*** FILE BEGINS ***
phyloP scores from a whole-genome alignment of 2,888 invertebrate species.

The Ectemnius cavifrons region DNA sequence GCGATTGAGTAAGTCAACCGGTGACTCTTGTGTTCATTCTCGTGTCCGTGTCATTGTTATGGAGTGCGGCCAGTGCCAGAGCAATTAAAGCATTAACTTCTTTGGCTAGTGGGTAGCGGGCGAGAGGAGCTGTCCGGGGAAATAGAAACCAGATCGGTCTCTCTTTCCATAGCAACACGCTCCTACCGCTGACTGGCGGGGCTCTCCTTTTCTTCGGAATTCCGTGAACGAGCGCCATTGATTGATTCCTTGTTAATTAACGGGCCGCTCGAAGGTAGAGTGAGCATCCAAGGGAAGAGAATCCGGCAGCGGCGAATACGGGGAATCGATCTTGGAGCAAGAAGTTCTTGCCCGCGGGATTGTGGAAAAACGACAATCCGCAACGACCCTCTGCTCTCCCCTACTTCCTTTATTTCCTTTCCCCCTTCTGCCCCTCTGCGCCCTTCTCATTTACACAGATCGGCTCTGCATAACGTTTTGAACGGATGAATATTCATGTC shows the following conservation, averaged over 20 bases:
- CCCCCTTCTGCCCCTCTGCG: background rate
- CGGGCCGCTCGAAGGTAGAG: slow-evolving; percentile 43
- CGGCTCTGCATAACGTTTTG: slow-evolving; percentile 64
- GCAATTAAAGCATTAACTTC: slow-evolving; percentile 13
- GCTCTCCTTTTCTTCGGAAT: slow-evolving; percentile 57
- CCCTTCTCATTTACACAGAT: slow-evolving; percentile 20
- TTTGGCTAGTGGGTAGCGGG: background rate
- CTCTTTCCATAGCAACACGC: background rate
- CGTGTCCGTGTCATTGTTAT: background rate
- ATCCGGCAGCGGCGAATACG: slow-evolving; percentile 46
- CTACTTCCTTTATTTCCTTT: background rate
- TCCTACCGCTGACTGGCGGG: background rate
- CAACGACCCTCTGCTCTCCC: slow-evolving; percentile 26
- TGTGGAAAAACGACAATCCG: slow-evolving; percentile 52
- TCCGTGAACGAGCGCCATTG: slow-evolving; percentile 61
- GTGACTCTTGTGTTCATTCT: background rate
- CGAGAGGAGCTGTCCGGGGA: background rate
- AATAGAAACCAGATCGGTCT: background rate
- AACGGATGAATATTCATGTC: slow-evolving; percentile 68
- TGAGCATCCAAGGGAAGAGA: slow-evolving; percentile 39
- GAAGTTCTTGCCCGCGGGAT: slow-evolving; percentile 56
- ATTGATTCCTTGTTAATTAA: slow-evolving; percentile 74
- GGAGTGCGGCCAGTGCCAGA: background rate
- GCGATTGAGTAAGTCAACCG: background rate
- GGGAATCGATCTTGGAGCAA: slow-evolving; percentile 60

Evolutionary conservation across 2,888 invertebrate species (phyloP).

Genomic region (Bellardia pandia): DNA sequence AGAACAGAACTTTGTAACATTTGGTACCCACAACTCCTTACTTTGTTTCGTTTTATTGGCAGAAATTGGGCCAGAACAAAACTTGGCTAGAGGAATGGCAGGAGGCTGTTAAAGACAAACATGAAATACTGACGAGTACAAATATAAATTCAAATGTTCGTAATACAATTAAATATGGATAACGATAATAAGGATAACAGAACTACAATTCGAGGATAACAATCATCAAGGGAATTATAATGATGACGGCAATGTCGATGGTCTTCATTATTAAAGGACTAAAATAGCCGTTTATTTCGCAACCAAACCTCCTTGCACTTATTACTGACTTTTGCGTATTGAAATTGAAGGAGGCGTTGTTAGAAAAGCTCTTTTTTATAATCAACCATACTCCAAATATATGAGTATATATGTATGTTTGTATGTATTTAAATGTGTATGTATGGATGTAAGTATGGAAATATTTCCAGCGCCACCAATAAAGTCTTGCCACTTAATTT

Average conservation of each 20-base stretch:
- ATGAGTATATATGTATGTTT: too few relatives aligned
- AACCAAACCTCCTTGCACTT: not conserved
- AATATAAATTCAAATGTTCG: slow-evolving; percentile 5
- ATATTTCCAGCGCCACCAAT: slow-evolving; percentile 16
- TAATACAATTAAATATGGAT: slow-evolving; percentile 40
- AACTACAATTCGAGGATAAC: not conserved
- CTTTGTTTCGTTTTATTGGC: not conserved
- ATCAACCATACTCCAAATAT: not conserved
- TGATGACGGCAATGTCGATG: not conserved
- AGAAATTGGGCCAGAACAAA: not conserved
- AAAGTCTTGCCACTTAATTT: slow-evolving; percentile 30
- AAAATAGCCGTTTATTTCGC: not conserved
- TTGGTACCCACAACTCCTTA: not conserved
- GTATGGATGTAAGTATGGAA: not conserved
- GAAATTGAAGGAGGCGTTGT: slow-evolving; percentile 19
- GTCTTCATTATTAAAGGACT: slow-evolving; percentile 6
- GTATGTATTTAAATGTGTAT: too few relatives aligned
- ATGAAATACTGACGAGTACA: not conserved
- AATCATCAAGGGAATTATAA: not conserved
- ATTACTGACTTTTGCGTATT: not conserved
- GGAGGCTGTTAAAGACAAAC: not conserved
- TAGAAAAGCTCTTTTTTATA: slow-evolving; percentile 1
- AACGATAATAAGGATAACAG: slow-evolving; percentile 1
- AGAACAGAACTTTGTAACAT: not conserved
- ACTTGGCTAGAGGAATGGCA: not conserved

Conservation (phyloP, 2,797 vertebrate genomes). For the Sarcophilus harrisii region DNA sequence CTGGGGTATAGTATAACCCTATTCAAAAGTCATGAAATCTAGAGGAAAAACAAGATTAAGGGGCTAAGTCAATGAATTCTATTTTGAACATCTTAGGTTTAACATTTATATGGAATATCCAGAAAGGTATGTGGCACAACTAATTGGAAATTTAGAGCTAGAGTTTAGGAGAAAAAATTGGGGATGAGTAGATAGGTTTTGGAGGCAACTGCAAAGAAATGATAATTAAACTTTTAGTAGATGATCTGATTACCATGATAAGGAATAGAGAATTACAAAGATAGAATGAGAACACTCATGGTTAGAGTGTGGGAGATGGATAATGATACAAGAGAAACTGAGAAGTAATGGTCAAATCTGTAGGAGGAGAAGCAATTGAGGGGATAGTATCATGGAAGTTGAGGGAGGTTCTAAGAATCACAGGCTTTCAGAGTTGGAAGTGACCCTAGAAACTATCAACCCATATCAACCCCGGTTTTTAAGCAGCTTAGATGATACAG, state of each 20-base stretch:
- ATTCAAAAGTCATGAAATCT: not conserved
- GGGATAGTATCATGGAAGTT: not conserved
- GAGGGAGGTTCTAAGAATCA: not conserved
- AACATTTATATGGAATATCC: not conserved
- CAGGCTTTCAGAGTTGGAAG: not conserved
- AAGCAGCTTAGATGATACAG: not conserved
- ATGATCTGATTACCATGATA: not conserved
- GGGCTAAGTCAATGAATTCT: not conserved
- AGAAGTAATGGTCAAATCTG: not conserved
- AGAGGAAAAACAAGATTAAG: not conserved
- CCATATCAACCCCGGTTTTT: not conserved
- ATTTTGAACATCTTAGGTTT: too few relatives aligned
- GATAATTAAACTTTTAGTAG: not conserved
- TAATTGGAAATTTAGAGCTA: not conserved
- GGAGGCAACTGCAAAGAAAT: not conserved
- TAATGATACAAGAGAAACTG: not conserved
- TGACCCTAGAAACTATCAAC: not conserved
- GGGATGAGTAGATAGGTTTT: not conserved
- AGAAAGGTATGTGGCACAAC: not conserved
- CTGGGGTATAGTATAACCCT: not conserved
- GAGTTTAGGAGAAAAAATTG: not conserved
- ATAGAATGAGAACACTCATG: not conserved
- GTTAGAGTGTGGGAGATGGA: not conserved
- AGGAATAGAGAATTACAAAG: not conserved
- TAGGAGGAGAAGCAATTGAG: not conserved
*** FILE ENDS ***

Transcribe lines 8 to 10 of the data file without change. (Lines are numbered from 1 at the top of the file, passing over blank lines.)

- CCCTTCTCATTTACACAGAT: slow-evolving; percentile 20
- TTTGGCTAGTGGGTAGCGGG: background rate
- CTCTTTCCATAGCAACACGC: background rate